The City Council unanimously approved on Monday the proposed agreement with the California Conservation Corps (CCC) to assist with non-native vegetation removal in the Arroyo Seco.
The approval was based on city staff’s findings that “the project is consistent with the Arroyo Seco Master Plan to reduce fire hazards in critical areas, and is compatible with the City’s Climate Action Plan to protect essential habitat corridors and key habitat characteristics.”
The CCC is mandated to provide meaningful work and educational opportunities to assist young men and women in becoming more employable, while protecting and enhancing California’s environment, human resources and communities.
Under the proposed agreement between the Pasadena City and CCC, the agency’s volunteers, called Corpsmembers, will work on fire hazard mitigation maintenance projects in the Lower and Central Arroyo Seco and the Hahamongna Watershed Park between February and June 2022.
The agreement provides that the Corpsmembers’ work will include roadside clearing to reduce fire intensity and firebrand impact to the Arroyo Seco, removal of annual grasses and undesirable non-native plants, trimming of non-native grasses to three inches in length or less and leaving in place, and dispersing large tree branches when chipping is not possible.
Per the terms of the agreement, the City, as a sponsoring agency, will not incur any direct costs as Corpsmembers will be compensated directly by CCC.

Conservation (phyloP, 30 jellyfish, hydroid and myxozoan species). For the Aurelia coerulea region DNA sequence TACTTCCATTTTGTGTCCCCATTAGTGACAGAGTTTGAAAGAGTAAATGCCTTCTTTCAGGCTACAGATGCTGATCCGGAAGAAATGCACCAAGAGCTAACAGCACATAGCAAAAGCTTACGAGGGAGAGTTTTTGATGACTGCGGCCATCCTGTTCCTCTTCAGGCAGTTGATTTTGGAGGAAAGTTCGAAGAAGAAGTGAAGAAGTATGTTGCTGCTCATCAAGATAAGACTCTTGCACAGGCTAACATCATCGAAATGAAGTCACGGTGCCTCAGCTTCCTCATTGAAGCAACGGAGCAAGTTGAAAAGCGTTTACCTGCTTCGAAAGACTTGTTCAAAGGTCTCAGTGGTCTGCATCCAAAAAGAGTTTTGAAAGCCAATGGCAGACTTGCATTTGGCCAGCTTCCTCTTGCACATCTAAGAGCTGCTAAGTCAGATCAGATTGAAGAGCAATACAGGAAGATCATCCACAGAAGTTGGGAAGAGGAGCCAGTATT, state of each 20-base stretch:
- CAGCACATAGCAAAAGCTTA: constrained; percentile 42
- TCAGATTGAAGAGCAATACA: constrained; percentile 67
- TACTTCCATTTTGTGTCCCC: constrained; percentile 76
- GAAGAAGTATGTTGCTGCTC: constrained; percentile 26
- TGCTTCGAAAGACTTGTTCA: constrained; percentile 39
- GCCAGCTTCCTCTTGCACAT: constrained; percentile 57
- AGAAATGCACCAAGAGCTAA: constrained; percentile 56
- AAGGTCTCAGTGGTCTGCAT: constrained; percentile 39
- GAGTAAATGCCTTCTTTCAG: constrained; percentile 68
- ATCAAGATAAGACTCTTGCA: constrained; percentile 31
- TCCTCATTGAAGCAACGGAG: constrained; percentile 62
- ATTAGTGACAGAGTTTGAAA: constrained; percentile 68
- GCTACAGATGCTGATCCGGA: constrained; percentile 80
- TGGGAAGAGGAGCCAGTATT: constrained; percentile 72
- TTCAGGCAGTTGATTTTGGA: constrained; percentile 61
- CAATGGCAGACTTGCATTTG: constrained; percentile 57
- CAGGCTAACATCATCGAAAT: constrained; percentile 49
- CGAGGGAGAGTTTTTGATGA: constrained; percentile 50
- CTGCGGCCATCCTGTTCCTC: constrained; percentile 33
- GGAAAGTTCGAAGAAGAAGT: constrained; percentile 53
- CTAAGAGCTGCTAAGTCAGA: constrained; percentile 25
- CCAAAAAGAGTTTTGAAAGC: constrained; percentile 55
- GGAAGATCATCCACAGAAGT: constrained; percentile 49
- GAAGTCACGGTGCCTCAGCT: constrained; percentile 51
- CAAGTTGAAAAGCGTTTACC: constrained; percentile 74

At the meeting, councilmember Steve Madison asked the city staff to provide rigorous oversight of the CCC’s work to ensure that this will be consistent with guidelines.
“We have had bad experiences in the Arroyo with positive efforts such as this. I support the item but I do want to make sure that staff will be extremely diligent in terms of the oversight of the group from CCC that will be performing the work to ensure that it is consistent with our own guidelines for the Arroyo,” Madison said.
Mayor Victor Gordo echoed Madison’s remarks and added that the city staff must ensure that quality work will be provided.
In response to the councilmembers’ concern, City Manager Cynthia Kurtz, along with city staff, assured the City Council that experts have already been selected to do oversight work and they will continue monitoring the project throughout CCC’s work.
“We would definitely be receiving lots of email if this is not done in the proper manner so I’m glad that our city crew and city teams are going to be monitoring it very closely,” councilmember Tyron Hampton remarked.